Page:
The nature of the industry and the product being developed will influence the choice of structure. The organisation structure will affect considerably the way its activities are managed. The use of cross-functional teams increases creativity in a new product development, leading to shorter development time and higher product innovation.
The concept of having teams of individuals from different functions with different knowledge bases is a recent development. New product project teams in small to medium sized organisations usually consist of staff from several different functions who operate on a ‘part-time’ basis. In larger organisations, where several projects are in progress at any one time, there may be sufficient resources to enable personnel to be wholly concerned with a project. Ideally, a project team will have a group of people with the necessary skills who are able to work together, share ideas and reach compromises. This may include external consultants or key component suppliers.
NPD is a cross-disciplinary process and suffers if it is segregated by function. The traditional functional company structure allows for a strong managerial layer with information flowing up and down the organisation. Each function usually would be responsible for one or more product groups or geographical areas.
Another common approach used by large manufacturing companies is to organise the company by product type. Each product has its own functional activities. Some functions, however, are centralised across the whole organisation. This is to improve efficiency and provide common features. This type of structure supports the notion of product platforms, where a generic group of technologies are used in a variety of products. It allows a high degree of technology transfer between product groups, which is one of the key arguments in favour of a centralised R&D.
The use of a matrix structure requires a project-style approach to NPD. Each team will comprise a group of four to eight people from different functions. A matrix structure is defined as any organisation that employs a multiple-command system, also including related support mechanisms and associated organisational culture and behaviour patterns.
Matrix structures are associated with dual lines of communication and authority. They are seen as cross-functional because they involve bringing people together from two or more separate organisational functional areas.
Features and benefits of a matrix organisational structure:
- Provision of additional channels of communication. The combination of a matrix structure and business teams ensures that there is extensive lateral communication between functions. Communication skills are also developed as individual business team members learn the “language” of the other functions.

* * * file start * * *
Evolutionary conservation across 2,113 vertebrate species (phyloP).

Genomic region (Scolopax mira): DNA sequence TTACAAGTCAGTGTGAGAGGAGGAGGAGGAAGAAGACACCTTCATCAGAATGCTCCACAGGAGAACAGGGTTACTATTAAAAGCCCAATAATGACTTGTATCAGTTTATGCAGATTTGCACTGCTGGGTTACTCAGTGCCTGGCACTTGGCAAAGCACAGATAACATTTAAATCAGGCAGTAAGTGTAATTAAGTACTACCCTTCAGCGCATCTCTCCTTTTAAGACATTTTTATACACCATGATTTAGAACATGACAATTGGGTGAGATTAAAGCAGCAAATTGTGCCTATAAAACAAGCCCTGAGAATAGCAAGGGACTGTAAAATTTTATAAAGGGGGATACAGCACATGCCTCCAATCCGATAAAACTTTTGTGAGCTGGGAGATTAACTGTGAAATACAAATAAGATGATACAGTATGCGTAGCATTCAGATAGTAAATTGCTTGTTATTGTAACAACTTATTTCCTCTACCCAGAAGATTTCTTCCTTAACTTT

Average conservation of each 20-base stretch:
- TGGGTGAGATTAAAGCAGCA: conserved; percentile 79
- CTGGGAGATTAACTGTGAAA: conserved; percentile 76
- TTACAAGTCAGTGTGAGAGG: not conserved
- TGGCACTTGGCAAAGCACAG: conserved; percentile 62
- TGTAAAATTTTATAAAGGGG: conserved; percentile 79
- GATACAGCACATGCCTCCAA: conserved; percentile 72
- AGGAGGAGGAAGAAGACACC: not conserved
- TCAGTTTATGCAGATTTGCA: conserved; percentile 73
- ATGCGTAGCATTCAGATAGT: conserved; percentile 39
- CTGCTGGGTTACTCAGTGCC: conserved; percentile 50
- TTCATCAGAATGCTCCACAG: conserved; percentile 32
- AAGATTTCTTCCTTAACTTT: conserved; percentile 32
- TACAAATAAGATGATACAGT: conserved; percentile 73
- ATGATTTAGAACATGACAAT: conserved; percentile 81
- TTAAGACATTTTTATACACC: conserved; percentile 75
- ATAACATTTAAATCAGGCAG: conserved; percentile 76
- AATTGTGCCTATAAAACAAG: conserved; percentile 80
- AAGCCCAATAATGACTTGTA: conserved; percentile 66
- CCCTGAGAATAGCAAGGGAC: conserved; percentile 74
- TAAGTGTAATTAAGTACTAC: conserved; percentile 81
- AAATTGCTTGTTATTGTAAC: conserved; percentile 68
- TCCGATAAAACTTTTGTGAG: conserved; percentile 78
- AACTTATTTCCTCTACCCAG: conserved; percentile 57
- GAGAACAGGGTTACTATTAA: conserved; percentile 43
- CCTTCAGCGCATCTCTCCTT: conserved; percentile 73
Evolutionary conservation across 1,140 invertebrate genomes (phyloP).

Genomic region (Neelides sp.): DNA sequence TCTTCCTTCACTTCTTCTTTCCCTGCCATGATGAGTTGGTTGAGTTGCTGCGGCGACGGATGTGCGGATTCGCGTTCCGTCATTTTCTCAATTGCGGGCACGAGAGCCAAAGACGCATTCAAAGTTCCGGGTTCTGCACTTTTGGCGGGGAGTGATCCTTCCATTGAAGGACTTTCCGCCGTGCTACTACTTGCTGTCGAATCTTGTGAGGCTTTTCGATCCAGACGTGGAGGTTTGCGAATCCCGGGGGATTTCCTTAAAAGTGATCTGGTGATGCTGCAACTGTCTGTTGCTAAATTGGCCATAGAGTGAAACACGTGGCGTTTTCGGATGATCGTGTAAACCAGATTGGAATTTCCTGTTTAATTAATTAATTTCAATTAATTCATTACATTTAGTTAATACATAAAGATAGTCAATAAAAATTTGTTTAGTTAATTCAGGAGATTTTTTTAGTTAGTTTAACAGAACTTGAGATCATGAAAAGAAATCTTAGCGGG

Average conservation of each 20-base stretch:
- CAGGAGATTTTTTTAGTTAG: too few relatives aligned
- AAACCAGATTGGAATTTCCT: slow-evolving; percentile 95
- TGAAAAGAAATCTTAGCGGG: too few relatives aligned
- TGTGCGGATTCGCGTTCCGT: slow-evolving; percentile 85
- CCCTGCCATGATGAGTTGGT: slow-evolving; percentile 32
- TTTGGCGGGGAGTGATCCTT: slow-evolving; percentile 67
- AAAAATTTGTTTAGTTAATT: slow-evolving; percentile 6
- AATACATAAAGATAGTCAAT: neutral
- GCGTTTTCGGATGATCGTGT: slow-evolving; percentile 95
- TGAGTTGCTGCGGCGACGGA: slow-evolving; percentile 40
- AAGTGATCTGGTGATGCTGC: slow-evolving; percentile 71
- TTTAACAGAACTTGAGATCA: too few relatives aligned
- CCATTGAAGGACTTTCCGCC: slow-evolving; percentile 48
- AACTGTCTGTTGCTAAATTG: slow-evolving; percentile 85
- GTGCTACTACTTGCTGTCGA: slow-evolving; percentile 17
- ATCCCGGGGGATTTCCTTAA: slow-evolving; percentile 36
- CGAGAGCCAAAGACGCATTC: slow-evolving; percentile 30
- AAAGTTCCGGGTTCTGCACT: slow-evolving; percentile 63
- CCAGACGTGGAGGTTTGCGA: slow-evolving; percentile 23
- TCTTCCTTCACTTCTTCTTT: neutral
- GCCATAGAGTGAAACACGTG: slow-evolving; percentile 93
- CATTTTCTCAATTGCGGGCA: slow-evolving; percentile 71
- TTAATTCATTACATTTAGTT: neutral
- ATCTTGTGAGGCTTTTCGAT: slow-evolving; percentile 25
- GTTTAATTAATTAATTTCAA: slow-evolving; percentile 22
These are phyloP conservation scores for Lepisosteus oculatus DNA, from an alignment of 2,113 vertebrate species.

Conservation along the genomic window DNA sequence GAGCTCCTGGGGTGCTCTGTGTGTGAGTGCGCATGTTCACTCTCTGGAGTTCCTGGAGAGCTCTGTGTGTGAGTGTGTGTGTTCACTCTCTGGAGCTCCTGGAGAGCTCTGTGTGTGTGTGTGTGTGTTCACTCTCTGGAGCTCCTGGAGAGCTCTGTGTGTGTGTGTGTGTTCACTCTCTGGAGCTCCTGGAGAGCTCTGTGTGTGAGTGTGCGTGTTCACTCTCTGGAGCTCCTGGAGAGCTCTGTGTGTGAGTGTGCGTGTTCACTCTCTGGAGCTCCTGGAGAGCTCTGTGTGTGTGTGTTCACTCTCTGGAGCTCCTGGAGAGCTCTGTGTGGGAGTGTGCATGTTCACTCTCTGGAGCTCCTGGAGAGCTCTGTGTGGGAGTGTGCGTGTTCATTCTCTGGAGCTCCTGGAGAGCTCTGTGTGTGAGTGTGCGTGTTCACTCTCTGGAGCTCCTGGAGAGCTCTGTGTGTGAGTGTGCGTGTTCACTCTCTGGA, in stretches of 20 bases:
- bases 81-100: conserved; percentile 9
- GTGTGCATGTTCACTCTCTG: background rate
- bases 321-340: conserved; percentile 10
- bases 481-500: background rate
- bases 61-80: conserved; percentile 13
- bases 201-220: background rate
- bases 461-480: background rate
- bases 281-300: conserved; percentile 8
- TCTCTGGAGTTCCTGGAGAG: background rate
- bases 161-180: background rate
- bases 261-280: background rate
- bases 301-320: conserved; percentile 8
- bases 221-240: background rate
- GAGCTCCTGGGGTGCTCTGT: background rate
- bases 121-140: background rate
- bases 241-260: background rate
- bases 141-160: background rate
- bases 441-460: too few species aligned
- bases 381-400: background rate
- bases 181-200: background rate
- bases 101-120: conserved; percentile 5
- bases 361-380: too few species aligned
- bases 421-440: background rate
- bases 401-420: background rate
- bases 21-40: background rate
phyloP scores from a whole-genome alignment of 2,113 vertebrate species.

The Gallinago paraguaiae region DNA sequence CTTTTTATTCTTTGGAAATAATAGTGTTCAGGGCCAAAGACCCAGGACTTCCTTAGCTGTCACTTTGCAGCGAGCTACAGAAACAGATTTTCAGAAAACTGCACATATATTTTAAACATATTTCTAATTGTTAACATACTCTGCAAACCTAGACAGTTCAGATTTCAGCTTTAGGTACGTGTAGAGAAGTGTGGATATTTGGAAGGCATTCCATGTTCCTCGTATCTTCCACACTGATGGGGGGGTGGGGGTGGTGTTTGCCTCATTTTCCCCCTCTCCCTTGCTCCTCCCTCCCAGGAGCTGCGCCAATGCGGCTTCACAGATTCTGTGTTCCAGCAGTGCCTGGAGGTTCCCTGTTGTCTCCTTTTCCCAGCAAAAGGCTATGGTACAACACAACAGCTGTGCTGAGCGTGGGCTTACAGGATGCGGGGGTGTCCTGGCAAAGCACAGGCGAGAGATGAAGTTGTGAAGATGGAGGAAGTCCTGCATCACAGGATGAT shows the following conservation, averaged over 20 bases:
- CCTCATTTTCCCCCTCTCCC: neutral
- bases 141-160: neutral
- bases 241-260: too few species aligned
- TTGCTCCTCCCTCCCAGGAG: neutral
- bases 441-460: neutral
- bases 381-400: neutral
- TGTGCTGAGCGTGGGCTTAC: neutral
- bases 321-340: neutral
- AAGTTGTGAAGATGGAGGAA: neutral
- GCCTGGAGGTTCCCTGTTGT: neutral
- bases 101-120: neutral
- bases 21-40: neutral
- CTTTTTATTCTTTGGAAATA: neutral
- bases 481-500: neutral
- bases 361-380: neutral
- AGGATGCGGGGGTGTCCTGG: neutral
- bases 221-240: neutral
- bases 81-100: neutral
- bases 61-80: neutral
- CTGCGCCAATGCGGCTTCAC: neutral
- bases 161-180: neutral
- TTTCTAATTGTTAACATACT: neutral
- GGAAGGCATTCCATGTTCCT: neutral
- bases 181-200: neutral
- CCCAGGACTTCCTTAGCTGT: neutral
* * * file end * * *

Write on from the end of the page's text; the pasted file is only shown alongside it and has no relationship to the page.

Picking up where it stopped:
- Increase in informal communications channels. There is an increase in informal networks between personnel from different functions. These develop from friendships and cooperation formed as a product of formal linkages.
- Increase in informal loads. Individuals collect more information. This information is brought back into the function and disseminated amongst colleagues in the group.
- Increase in diversity of individuals. Employees work with a variety of people from different backgrounds and disciplines across the organisation. This type of working environment enlarges an individual’s experience and outlook and provides them with an improved understanding of the organization’s entire activities.
The idea behind corporate venturing is that fledgling businesses should be given the freedom to grow outside the constraints of an existing large, established organisation. New ventures should be sheltered from the normal planning and control systems. Ideally they should be given high-level sponsorship from senior management, but must be able to manage their own relationships with other companies.
An internal corporate venture is a separate organisation or system designed to facilitate the needs of a new business. Companies usually adopt an internal corporate venture when the product involved is outside their existing activities.
Project has to be well planned, managed and controlled. Achievable targets and realistic objectives help to ensure a successful project. Additionally, ensuring that resources are available at appropriate time contributes to good project management.
When concurrent engineering is used in conjunction with other management tools, the results can be very impressive. For example, the aerospace and automobile industries have been using computed aided design (CAD).
Trott, P., 2008. Innovation management and new product development. Pearson education.